EXAM students at The Angmering School put their art, design and technology work on display last week.
The annual exhibition featured product design, systems control, textiles, photography and artwork.
One student, 17-year-old Storm Meakin had work in three areas of the exhibition, as she is taking A-levels in textiles, photography and fine art.
Her fashion project was based around nature, resulting in a top covered in flowers made from various materials. Her fine art focused on reflective surfaces, while her photography was a personal journey through her love of music.
“A lot of the textiles work was new to me, so I learned a lot of new skills,” she said.
“I love music and with my photographs, I wanted evidence of interaction with music and the atmosphere of a concert.”
Sam Hobbs, head of art and photography at A-level, said: “I really try to teach them to take a good photograph. There is a little bit of manipulation but we want them to have those core skills.”
The fine art displays were among the best she had seen at the school, she said, highlighting bird paintings by Eloise Dilnutt.
“With all the students’ work this year, it is very different. They have developed their own styles and that is most pleasant.”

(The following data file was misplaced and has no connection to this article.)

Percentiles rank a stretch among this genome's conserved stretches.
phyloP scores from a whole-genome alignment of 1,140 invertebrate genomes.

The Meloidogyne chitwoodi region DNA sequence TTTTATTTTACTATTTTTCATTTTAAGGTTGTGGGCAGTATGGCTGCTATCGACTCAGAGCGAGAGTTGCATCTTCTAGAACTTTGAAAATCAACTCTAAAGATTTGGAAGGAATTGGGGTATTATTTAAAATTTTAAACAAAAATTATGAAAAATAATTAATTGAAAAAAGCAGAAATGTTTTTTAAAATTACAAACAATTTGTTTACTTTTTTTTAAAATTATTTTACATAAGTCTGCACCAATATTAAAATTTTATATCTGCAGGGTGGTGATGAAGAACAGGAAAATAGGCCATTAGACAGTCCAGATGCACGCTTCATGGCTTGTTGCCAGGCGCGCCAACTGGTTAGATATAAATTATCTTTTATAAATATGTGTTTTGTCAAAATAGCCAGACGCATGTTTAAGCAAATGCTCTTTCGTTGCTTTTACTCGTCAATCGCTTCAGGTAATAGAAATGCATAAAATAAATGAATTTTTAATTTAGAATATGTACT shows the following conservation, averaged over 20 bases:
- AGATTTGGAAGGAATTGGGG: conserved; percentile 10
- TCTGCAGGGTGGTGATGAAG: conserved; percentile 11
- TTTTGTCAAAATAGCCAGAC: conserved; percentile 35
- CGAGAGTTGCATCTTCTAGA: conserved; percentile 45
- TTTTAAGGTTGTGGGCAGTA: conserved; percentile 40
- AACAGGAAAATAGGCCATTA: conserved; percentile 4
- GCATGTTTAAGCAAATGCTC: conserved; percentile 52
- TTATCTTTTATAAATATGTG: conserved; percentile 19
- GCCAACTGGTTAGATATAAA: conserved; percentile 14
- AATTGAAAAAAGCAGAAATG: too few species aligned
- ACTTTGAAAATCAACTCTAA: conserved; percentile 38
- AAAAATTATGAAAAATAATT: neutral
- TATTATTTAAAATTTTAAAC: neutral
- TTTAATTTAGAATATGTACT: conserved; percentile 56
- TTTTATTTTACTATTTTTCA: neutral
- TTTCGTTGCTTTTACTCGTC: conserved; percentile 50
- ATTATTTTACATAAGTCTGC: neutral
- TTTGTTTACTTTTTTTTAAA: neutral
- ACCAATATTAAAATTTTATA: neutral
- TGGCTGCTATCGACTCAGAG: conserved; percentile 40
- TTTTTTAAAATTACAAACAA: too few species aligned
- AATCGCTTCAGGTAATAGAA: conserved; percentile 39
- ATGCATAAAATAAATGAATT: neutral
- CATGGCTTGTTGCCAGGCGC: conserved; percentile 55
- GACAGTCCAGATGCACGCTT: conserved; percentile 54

Jan Sylvester, key stage three subject leader, spoke about the textiles students.
“What I think is lovely is that all the products are quite different. I encourage the students to follow their strengths and work on what inspires them most.
“They have worked really hard and I am pleased with the results. Some of them are quite creative and experimental, which I like.”
Mrs Carrie Brixey, design technology teacher, said a lot of the graphic products students go on to study architecture at university.
“At AS level, they have to make an exact replica of an existing building. At A2, they do a real project, finding a client and following it through, for example designing a Scout hut or a seafront café.”
Many students, like 17-year-olds Emma Brown, Drew Caughlin and Soipet Rattanarak, use Rightmove to find a house to model.
Emma said: “I like the front of the house with all the woodwork. It is quite beachy.”
Drew said: “I wanted something that would challenge me. The roof was extremely difficult to do and I was restricted with the number of views given, so I had to find a way to get it correct.”
Siopet’s house included a huge balcony. She said it was by the beach in Cornwall and liked the way it looked.
Mr Kaa Rasarathnam, who teaches A-level product design, said: “It is nice to teach, because they can each make something different. It is nice to see them materialise things and to put in the effort and time.”
John McNamara, key stage four co-ordinator for technology, added: “They don’t just build a product to look nice, it has to work. It is all encompassing. We are very proud of them.”
Many of them exhibited at the South of England Show and year 13 student Charlie Brown won the Design and Technology Young Craftsman of the Year award.
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